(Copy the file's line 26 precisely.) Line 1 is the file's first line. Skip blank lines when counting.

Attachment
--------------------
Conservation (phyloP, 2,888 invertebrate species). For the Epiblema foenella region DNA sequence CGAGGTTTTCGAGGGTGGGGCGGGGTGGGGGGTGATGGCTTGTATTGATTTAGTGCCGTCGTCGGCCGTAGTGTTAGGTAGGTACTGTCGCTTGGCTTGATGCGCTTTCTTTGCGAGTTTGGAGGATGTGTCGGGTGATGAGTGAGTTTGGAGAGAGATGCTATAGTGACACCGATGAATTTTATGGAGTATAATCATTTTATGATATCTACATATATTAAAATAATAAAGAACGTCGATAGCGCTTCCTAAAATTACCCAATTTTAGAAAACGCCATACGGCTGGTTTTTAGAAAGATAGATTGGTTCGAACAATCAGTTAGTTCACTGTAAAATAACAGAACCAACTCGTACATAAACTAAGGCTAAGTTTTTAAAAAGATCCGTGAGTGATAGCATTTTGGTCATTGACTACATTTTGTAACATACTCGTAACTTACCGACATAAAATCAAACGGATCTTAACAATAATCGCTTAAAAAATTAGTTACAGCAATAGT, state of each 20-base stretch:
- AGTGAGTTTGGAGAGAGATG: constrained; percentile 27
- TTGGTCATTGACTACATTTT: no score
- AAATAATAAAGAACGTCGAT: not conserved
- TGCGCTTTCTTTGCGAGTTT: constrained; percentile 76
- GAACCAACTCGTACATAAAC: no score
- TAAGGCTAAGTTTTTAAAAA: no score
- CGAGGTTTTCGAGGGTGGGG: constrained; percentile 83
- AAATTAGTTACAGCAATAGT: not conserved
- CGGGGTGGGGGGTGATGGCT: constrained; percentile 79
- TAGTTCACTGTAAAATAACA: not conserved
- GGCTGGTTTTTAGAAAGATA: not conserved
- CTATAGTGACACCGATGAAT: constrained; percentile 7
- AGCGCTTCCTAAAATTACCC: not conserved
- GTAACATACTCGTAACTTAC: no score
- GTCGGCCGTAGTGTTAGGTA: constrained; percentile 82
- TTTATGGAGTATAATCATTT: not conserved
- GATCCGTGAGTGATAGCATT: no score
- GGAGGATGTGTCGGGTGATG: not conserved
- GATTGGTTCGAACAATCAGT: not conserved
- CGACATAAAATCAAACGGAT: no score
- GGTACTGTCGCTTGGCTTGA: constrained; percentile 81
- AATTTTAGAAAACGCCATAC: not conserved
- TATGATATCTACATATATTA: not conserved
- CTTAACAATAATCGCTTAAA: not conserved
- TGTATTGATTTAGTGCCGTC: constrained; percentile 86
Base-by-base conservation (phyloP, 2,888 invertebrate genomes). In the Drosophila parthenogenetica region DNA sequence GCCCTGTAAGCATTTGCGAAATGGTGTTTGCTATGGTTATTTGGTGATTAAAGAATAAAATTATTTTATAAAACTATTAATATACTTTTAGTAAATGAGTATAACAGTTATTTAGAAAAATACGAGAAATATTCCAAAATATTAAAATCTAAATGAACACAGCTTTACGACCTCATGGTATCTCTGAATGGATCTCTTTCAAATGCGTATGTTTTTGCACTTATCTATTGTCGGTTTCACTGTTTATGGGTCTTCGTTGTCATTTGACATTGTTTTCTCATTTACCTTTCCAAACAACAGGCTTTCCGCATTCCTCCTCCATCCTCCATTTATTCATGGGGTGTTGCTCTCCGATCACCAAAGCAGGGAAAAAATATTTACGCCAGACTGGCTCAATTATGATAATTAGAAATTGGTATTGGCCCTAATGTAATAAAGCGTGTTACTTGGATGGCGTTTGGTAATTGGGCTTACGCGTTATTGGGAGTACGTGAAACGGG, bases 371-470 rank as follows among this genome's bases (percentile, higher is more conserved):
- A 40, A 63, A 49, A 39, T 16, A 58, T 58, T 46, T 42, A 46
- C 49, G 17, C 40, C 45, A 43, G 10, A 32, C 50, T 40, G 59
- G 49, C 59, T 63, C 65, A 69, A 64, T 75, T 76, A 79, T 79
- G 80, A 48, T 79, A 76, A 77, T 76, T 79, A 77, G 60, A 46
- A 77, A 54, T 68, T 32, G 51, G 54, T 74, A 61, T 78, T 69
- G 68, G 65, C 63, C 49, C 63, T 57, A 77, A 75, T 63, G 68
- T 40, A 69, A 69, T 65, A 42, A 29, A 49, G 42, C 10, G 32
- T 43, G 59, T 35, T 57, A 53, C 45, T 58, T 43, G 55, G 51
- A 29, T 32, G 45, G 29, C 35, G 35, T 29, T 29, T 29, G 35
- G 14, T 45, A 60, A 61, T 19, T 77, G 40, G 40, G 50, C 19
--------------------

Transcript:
- TGTATTGATTTAGTGCCGTC: constrained; percentile 86